Make Them Hear You! is a weekly feature on KGNU, produced by Chris Mohr, letting listeners know how they can have their voices heard on issues up before Congress. You can hear it Wednesday mornings at 8.20am during the Morning Magazine.
Donald Trump has ratcheted up tensions dramatically by bombing Syria – increasing the risk of a proxy war with Russia – and of course China’s ally North Korea. Let’s talk about Syria today.
President Trump is still basking in the glow off his decision to launch missiles at a Syrian air base. But he has no comprehensive strategy. So Congressional leaders are preparing a new push to get their ideas for pressuring Syria, Russia and Iran. Trump campaigned against military involvement in Syria, but in less than 100 days he has now taken us deep into the Syrian civil war.
Are there still diplomatic tools available to the US? Democratic and Republican congresspeople think there may be. Several bills are being put forward to intensify sanctions against Syria, Russia and Iran. Some are old bills, being reframed to stop Assad’s atrocities. Bipartisan House Foreign Affairs Committee leaders Edward Royce and Eliot Engel are proposing legislation that will “give the Administration much-needed diplomatic and financial leverage to stop Assad’s slaughter of innocent Syrians. It encourages real negotiations by targeting Assad’s backers, Putin and the Ayatollah.” Senator Marco Rubio is proposing isolating three Iranian commercial airlines suspected of funneling fighters and weapons to Assad.
Did the Trump administration’s missile attack make the Syrian people any safer? No. within a day, planes were taking off from the same air base and bombing the same towns. Assad has killed half a million of his citizens with bombs and guns.
Did the missile strike make regime change more likely? No. Assad may have wanted to use chemical weapons to show his enemies that he’s willing to do anything, in order to sap their morale.
Did the missile strike make the United States any safer? Some say that showing we’re “strong” will deter our enemies, but most say we are no safer.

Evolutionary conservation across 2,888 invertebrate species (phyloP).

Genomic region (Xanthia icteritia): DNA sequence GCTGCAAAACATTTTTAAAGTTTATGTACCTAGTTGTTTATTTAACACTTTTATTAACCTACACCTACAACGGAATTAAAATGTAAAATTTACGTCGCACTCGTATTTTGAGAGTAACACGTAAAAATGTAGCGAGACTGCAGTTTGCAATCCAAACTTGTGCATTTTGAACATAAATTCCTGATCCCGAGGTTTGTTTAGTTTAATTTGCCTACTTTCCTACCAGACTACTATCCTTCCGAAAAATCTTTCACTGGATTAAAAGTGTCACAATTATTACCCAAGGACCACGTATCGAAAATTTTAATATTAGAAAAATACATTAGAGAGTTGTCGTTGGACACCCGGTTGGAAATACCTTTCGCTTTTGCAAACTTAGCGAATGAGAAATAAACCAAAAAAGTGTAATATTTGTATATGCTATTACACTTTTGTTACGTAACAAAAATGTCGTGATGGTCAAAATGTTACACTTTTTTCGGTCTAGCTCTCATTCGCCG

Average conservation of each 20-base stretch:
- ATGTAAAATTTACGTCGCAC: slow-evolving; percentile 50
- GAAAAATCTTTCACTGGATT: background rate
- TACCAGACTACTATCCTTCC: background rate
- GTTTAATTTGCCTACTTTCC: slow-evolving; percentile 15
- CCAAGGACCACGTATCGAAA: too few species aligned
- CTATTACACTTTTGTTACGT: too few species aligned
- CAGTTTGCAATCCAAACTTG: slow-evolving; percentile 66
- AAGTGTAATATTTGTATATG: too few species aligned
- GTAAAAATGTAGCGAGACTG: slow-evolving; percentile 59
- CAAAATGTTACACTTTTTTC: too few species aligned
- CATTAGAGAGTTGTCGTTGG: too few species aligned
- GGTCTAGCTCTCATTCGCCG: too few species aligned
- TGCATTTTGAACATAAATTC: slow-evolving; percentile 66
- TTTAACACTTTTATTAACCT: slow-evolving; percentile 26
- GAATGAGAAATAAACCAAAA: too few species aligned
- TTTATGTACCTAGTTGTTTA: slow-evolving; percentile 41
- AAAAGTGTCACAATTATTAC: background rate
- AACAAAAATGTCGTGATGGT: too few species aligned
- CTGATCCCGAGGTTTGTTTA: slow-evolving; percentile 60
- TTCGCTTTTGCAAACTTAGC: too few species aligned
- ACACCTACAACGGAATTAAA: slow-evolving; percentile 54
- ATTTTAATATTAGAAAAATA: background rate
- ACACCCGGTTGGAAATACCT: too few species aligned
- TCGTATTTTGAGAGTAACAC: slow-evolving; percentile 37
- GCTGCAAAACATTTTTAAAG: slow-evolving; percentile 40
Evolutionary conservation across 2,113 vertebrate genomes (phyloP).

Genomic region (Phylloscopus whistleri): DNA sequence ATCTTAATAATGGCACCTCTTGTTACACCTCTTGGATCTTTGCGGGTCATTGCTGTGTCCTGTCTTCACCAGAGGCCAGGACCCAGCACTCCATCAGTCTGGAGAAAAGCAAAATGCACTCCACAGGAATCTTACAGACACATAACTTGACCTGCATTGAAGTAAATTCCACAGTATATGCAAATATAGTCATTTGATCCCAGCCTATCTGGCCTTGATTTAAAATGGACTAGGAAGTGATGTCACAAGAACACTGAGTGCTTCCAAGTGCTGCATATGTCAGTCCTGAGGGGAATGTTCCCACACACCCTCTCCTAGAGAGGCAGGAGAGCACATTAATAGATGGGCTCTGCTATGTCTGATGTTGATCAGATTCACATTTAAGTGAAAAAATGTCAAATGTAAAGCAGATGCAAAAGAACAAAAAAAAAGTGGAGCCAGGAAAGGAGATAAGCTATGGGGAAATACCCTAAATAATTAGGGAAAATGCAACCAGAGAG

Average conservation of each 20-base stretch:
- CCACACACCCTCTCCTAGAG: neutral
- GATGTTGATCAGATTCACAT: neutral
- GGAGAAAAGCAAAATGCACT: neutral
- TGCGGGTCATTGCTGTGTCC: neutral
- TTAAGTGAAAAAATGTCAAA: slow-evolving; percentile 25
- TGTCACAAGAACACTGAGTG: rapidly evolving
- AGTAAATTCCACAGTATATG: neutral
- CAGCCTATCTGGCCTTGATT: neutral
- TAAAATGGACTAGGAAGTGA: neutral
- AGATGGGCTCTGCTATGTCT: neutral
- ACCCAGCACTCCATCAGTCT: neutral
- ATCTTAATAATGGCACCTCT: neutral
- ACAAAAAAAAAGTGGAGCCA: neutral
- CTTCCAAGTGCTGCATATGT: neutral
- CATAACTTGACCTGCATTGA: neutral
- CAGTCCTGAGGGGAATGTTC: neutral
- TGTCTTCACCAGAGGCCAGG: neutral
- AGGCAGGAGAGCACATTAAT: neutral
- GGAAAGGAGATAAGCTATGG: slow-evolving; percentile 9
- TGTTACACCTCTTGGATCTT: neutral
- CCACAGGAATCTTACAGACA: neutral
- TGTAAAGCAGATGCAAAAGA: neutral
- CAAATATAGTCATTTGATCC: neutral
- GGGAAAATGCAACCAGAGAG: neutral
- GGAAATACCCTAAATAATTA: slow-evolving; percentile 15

Does the administration know whether it wants Assad to go or not? Before the attack, both Secretary of State Rex Tillerson and UN Ambassador Nikki Haley said that the U.S. wasn’t seeking Assad’s ouster. Now Haley is saying “Regime change is something that we think is going to happen,” while Tillerson incredibly said there had been no change in U.S. policy. He has even recently said that Assad’s fate is “up to the Syrian people,” even though they have no political process available to do this. Putin continues to send military forces to prop Assad up, and the US and Russia are operating at cross-purposes. Russia may not even tell us which areas in Syria to avoid any more.
Does the administration have a coherent foreign policy in general? No. All the major players on the Trump foreign policy team are contradicting one another. Do we have clear authority to bomb Syria? The UN Charter forbids it without Security Council permission or in clear self-defense. And the old 9/11 authorization to fight terror is needing an update. Rep. Peter DeFazio has introduced the War Powers Amendment of 2017, clarifying that Trump must seek congressional authorization before sending US troops into combat.
If you’re concerned about Trump’s wandering foreign policy and the possibility of two more imminent wars without Congressional oversight, you can contact your representative or our Senators and share your thoughts about the national security and war powers bills they are forging.